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As argued by the European Commission – Directorate General for Energy and several international bodies, like among the others the Carbon Sequestration Leadership Forum (CSLF), the Carbon Capture and Storage (CCS) is accepted as a reasonable solution for reducing greenhouse gas emissions, figuring in perspective as a countermeasure against the climate change. In particular, there is a general agreement to consider the CO2 storage in geological formations as a feasible technique and Weyburn-Midale CO2 Project (Canada Saskatchewan) and Sleipner Project (Norway-North Sea) seem to demonstrate it. Yet the safe and effective approach in a long-term perspective (500-1000 years) is still largely not proven. Thus the understanding of the long-term transport and fate of CO2 and associated physical processes is still a crucial issue in view of the deployment of the technology. CO2 can be stored in different geological reservoirs as: depleted oil and gas fields, unminable coal seams and deep saline aquifers. The porous rocks with salt waters offer the highest CO2 storage potential and the injection should take place in geological reservoirs located at least 800 meters of deep where the conditions of temperature and pressure are suitable for injecting CO2 in supercritical conditions and with the characteristics of a fluid. The reservoir must be covered by a clay (or equivalent) geological formation, which can prevent the leakage of CO2 into geological formations above. The characterization of the caprock-reservoir system for CO2 geological storage includes several processes as for example: well integrity, chemical reaction, thermal flux, multiphase flow and transport, stress/strain change, induced fracturing and fault reactivation. In this complicated contest, it is undeniable that the numerical modeling is the only tool available for predicting the long-term behavior of CO2. The paper describes the geological models created for three different potential reservoirs in Italy: a) Offshore Sibari basin (denominated Calabria Ionica) where the geological caprock is represented by a thick clay formation (Pleistocene) locally with thin silt or sand layers and the reservoir is represented by high porosity and salt water arenaceous/gravel-sand formation (upper Miocene), b) Offshore North Adriatic sea where the caprock is represented by clay with silt and thin layers of sand (Pleistocene) and the reservoir is represented by high porosity and salt water sands with few thin clay intercalation (Pleistocene-Middle Pliocene), c) Area onshore around Malossa oil and gas field in Lombardia region in which the caprock is represented by a clay formation known as Santerno Clay of Pliocene age and the reservoir is a conglomerate formation with salt water known as Sergnano Gravel of upper Messinian age. The numerical modeling results of CO2 injection and fate by using the Integrated System for Modeling Analysis (SIAM) developed by RSE Company are also shown with particular relevance to CO2 plume extension during the 30 years of supposed injection and extended to more than 500 years after the start of the CO2 injection process itself. The stress conditions generated around the injection wells, inside the reservoirs and at reservoir-caprok interfaces are also shown to verify the safety pressure criteria. The injection of 1 Mton/year of CO2 for a 30 years period is considered for case a) and b) while, for case c) we considered a CO2 injection rate of 0,3 Mton/year. The CO2 storage capacity of each saline-aquifer reservoirs has been estimated by using the method proposed in the EU Geocapacity Project with different values of the storage efficiency factor and compared with the more sophisticated procedures related to numerical modeling.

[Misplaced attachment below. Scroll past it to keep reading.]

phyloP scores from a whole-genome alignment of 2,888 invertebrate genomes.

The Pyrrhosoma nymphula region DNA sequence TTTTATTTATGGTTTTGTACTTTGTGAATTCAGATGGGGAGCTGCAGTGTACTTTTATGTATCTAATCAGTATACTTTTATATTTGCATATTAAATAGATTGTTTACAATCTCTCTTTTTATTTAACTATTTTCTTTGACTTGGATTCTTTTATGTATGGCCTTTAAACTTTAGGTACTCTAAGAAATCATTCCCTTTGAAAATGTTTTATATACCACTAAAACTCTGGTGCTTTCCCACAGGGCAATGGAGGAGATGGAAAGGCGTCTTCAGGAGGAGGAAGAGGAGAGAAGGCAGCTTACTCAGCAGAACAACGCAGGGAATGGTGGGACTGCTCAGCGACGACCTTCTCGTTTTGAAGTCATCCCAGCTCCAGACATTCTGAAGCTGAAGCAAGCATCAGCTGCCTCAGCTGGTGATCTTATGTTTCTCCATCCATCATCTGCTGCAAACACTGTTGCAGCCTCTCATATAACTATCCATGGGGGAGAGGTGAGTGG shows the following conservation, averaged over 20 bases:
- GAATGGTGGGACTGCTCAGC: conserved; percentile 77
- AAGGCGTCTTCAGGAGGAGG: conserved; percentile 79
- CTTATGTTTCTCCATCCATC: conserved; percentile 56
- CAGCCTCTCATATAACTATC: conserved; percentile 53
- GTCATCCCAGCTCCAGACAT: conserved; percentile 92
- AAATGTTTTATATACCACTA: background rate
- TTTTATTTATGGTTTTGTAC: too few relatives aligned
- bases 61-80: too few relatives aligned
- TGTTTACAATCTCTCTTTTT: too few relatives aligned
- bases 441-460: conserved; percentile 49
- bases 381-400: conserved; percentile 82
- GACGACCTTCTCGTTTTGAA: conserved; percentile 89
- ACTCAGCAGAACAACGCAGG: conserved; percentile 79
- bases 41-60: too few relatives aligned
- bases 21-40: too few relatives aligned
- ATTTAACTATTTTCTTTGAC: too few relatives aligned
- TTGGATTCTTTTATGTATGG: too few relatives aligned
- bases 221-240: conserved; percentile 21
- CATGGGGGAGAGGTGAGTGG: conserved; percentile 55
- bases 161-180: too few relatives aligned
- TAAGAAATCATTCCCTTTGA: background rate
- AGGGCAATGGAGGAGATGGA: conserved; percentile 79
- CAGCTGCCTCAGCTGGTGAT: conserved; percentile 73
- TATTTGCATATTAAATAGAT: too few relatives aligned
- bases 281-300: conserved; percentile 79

31 Dicembre 2011
Studi sull’utilizzo pulito dei combustibili fossili e cattura e sequestro della CO2 (P08USI)